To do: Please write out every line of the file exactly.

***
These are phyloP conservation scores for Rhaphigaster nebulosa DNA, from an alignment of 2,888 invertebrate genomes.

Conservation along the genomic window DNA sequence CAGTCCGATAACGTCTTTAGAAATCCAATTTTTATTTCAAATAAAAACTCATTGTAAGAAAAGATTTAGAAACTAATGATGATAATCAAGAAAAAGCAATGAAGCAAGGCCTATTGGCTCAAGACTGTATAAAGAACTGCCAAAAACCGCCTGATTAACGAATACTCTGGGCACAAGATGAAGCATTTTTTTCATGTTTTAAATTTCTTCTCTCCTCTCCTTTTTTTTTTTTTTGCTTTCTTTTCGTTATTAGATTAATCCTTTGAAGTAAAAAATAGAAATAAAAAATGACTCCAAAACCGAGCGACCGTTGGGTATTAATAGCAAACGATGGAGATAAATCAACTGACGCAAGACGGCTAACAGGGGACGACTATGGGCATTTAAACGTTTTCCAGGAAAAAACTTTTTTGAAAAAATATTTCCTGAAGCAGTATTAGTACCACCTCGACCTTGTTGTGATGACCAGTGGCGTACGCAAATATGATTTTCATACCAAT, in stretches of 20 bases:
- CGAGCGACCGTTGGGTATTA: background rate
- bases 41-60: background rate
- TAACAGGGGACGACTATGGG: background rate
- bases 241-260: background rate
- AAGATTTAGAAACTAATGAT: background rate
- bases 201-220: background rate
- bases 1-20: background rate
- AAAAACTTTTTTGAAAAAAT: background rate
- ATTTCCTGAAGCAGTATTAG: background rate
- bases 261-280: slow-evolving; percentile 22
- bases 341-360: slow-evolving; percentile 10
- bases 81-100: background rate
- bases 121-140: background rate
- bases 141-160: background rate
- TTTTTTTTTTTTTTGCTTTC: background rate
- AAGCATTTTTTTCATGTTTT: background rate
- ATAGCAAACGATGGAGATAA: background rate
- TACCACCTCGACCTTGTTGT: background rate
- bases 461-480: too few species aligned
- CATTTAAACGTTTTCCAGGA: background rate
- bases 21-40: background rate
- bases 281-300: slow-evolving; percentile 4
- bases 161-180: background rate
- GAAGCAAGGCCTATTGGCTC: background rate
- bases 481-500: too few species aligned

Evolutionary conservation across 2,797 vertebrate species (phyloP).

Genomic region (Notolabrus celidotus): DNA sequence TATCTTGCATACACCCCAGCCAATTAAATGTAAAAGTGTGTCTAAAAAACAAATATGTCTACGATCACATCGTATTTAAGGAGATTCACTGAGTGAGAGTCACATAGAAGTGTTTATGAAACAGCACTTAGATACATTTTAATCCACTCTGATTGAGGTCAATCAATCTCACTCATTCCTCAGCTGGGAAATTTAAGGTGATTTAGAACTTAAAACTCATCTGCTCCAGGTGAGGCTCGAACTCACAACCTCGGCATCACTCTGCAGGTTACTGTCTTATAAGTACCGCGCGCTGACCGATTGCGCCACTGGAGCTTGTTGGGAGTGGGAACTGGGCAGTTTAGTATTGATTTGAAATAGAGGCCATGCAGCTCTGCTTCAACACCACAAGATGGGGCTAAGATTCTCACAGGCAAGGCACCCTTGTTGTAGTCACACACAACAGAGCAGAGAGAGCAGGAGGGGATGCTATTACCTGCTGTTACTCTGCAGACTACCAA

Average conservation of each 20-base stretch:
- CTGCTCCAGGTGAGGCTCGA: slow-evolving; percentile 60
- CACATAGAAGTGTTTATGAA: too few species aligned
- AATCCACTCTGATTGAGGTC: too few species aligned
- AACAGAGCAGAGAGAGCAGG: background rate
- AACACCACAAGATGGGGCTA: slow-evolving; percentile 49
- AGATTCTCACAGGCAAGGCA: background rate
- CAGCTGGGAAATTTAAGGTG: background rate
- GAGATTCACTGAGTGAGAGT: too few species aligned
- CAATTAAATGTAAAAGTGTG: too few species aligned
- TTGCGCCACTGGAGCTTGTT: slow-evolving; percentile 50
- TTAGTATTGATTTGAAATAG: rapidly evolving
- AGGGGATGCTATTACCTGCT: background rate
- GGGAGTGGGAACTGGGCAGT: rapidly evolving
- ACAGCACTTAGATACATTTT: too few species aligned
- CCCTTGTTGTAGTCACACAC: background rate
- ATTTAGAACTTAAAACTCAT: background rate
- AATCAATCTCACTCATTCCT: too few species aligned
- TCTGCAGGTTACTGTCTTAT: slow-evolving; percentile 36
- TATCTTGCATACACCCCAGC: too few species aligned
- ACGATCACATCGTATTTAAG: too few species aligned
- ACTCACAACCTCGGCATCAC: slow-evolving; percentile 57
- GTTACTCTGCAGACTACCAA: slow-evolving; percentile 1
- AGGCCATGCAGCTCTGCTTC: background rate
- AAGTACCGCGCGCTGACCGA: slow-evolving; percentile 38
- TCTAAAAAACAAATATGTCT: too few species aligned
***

These are phyloP conservation scores for Rhaphigaster nebulosa DNA, from an alignment of 2,888 invertebrate genomes.

Conservation along the genomic window DNA sequence CAGTCCGATAACGTCTTTAGAAATCCAATTTTTATTTCAAATAAAAACTCATTGTAAGAAAAGATTTAGAAACTAATGATGATAATCAAGAAAAAGCAATGAAGCAAGGCCTATTGGCTCAAGACTGTATAAAGAACTGCCAAAAACCGCCTGATTAACGAATACTCTGGGCACAAGATGAAGCATTTTTTTCATGTTTTAAATTTCTTCTCTCCTCTCCTTTTTTTTTTTTTTGCTTTCTTTTCGTTATTAGATTAATCCTTTGAAGTAAAAAATAGAAATAAAAAATGACTCCAAAACCGAGCGACCGTTGGGTATTAATAGCAAACGATGGAGATAAATCAACTGACGCAAGACGGCTAACAGGGGACGACTATGGGCATTTAAACGTTTTCCAGGAAAAAACTTTTTTGAAAAAATATTTCCTGAAGCAGTATTAGTACCACCTCGACCTTGTTGTGATGACCAGTGGCGTACGCAAATATGATTTTCATACCAAT, in stretches of 20 bases:
- CGAGCGACCGTTGGGTATTA: background rate
- bases 41-60: background rate
- TAACAGGGGACGACTATGGG: background rate
- bases 241-260: background rate
- AAGATTTAGAAACTAATGAT: background rate
- bases 201-220: background rate
- bases 1-20: background rate
- AAAAACTTTTTTGAAAAAAT: background rate
- ATTTCCTGAAGCAGTATTAG: background rate
- bases 261-280: slow-evolving; percentile 22
- bases 341-360: slow-evolving; percentile 10
- bases 81-100: background rate
- bases 121-140: background rate
- bases 141-160: background rate
- TTTTTTTTTTTTTTGCTTTC: background rate
- AAGCATTTTTTTCATGTTTT: background rate
- ATAGCAAACGATGGAGATAA: background rate
- TACCACCTCGACCTTGTTGT: background rate
- bases 461-480: too few species aligned
- CATTTAAACGTTTTCCAGGA: background rate
- bases 21-40: background rate
- bases 281-300: slow-evolving; percentile 4
- bases 161-180: background rate
- GAAGCAAGGCCTATTGGCTC: background rate
- bases 481-500: too few species aligned

Evolutionary conservation across 2,797 vertebrate species (phyloP).

Genomic region (Notolabrus celidotus): DNA sequence TATCTTGCATACACCCCAGCCAATTAAATGTAAAAGTGTGTCTAAAAAACAAATATGTCTACGATCACATCGTATTTAAGGAGATTCACTGAGTGAGAGTCACATAGAAGTGTTTATGAAACAGCACTTAGATACATTTTAATCCACTCTGATTGAGGTCAATCAATCTCACTCATTCCTCAGCTGGGAAATTTAAGGTGATTTAGAACTTAAAACTCATCTGCTCCAGGTGAGGCTCGAACTCACAACCTCGGCATCACTCTGCAGGTTACTGTCTTATAAGTACCGCGCGCTGACCGATTGCGCCACTGGAGCTTGTTGGGAGTGGGAACTGGGCAGTTTAGTATTGATTTGAAATAGAGGCCATGCAGCTCTGCTTCAACACCACAAGATGGGGCTAAGATTCTCACAGGCAAGGCACCCTTGTTGTAGTCACACACAACAGAGCAGAGAGAGCAGGAGGGGATGCTATTACCTGCTGTTACTCTGCAGACTACCAA

Average conservation of each 20-base stretch:
- CTGCTCCAGGTGAGGCTCGA: slow-evolving; percentile 60
- CACATAGAAGTGTTTATGAA: too few species aligned
- AATCCACTCTGATTGAGGTC: too few species aligned
- AACAGAGCAGAGAGAGCAGG: background rate
- AACACCACAAGATGGGGCTA: slow-evolving; percentile 49
- AGATTCTCACAGGCAAGGCA: background rate
- CAGCTGGGAAATTTAAGGTG: background rate
- GAGATTCACTGAGTGAGAGT: too few species aligned
- CAATTAAATGTAAAAGTGTG: too few species aligned
- TTGCGCCACTGGAGCTTGTT: slow-evolving; percentile 50
- TTAGTATTGATTTGAAATAG: rapidly evolving
- AGGGGATGCTATTACCTGCT: background rate
- GGGAGTGGGAACTGGGCAGT: rapidly evolving
- ACAGCACTTAGATACATTTT: too few species aligned
- CCCTTGTTGTAGTCACACAC: background rate
- ATTTAGAACTTAAAACTCAT: background rate
- AATCAATCTCACTCATTCCT: too few species aligned
- TCTGCAGGTTACTGTCTTAT: slow-evolving; percentile 36
- TATCTTGCATACACCCCAGC: too few species aligned
- ACGATCACATCGTATTTAAG: too few species aligned
- ACTCACAACCTCGGCATCAC: slow-evolving; percentile 57
- GTTACTCTGCAGACTACCAA: slow-evolving; percentile 1
- AGGCCATGCAGCTCTGCTTC: background rate
- AAGTACCGCGCGCTGACCGA: slow-evolving; percentile 38
- TCTAAAAAACAAATATGTCT: too few species aligned